When you keep in mind that all Census data is derived from the questions asked of the population during the Census-taking process, it is obvious that the inclusion or exclusion of a particular question will have a great effect on the data available for that particular year.
For example, the 2000 Census is the first one which asked a question about grandparents as primary caretakers of grandchildren. Therefore, this 2000 data cannot be compared with data from earlier years, at least not with Census data. (Other organizations may have information on this subject from surveys or other means.) Conversely, the 2000 Census did not ask about the source of a household's water, a question which had appeared on previous Census questionnaires. Therefore data on this topic from a previous Census cannot be compared with 2000 data, since there is no 2000 data (from the Census, at least) on this topic.
Which questions are asked (or not) is largely a matter of Congressional mandate or executive agency requirements, making the seemingly arcane and pedestrian subject of Census methodology subject to all the whims of political maneuvering and varying public opinion.
To complicate matters further, other factors than simply the presence or absence of a question can affect comparability. For example, questions may be switched from the 100% section of the Census questionnaire to the sample section, and vice versa. Some basic questions (age, race, sex) are asked of all residents, while approximately one-sixth of the households in the country, through the 2000 Census, were asked a set of much more detailed questions (income, education level, etc.). The Census Bureau will report data for all of these items, of course, but in comparing one set of data to another, users should be sensitive to whether the data came from a 100% or a sample question.
Note that the 2010 Census did not ask more detailed questions of a sample of the population, but rather refers to the American Community Survey, a continuous sample survey, to provide this kind of data. Therefore comparisons of pre-2010 sample data and the same sorts of information post-2010 will become even more complicated.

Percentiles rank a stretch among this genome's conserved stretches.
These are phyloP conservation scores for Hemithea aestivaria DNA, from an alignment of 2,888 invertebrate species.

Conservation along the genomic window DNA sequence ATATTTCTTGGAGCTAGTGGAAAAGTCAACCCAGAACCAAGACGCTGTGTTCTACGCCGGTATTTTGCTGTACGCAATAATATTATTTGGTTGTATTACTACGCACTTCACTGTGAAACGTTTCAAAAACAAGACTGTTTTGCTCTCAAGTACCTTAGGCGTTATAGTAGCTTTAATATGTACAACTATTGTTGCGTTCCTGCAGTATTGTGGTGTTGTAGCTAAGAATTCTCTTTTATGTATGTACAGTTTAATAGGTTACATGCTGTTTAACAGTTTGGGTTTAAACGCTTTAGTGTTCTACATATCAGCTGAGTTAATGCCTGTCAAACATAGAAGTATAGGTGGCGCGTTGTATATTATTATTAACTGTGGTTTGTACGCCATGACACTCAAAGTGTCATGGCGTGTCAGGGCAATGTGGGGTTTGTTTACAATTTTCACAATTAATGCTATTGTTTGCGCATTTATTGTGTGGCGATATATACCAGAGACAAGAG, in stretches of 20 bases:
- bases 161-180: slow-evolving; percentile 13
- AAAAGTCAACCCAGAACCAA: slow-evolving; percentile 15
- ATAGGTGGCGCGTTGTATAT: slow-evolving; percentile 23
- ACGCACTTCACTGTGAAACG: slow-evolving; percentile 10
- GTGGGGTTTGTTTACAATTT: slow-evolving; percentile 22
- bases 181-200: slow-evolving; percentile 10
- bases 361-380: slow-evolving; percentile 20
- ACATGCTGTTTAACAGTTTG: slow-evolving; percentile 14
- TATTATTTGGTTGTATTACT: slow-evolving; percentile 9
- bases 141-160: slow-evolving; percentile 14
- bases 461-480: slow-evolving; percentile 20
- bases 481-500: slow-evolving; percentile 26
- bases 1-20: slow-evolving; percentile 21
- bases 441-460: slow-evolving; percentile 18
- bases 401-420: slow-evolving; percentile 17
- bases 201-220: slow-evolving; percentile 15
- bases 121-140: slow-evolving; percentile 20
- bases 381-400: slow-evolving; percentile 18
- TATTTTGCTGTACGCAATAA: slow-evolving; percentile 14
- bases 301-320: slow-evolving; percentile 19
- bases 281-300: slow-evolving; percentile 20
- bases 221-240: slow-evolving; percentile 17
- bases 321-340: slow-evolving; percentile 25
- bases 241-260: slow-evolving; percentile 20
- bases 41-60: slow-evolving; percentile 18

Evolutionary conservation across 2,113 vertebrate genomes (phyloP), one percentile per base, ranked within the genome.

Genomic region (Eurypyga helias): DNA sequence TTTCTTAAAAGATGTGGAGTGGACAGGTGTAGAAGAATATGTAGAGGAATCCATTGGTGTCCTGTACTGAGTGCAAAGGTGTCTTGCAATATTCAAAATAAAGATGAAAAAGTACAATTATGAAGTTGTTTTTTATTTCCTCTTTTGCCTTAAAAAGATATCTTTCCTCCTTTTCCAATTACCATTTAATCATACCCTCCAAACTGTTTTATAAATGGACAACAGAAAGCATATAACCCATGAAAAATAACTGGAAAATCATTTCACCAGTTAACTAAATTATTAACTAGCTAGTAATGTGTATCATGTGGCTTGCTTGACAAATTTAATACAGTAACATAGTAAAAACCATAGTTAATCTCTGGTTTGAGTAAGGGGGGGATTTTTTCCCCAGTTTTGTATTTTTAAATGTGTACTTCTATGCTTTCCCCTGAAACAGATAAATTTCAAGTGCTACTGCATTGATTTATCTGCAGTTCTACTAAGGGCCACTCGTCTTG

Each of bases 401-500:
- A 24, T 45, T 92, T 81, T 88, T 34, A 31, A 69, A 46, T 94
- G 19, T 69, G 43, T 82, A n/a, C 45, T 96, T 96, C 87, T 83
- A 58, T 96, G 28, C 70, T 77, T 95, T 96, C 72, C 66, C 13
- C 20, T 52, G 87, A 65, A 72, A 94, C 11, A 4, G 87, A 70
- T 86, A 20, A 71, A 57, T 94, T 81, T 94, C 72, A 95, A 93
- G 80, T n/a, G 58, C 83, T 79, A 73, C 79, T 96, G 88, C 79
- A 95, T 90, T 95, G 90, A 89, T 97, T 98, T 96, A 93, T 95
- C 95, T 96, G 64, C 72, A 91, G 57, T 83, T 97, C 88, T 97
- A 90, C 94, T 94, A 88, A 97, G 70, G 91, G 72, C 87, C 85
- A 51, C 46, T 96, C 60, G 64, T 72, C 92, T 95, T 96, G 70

Differences in the questions themselves are not the only comparability problem stemming from the actual Census questionnaires. The answers may also be different from Census to Census. Some Census questions leave space for open-ended answers, but for most of them, respondents must choose one (or more) answers from several options.
Since the responses are constrained in this way, the data will be similarly constrained, and these constraints might have differed over time. For example, the answers to a question about disability were greatly expanded in the 2000 Census, in order to gather more detailed information about the nature of the disabled population. The total numbers of disabled people as reported in 2000 should be comparable to total numbers from previous Censuses. But any details on the nature or extent of disabilities will not be.
While not as challenging as comparability problems arising from differences in questions asked, geographical changes can be very important nonetheless.
Metropolitan areas. As you can imagine, in the ten years between Censuses, new cities will attain Metropolitan Area status (although the changing definitions applied to urban areas account for some of the differences, too. And the boundaries of MAs will shift considerably over time as well, making comparability of data for some applications difficult.
Even such supposedly stable geographic entities as counties can be changed over time.
The two main reasons for difficulty in comparing statistics from one Census to another are:
The problems arising from differences in questions are the most complicated and are discussed in the box below. Some issues to be aware of in dealing with geographic changes are presented in the box to the left.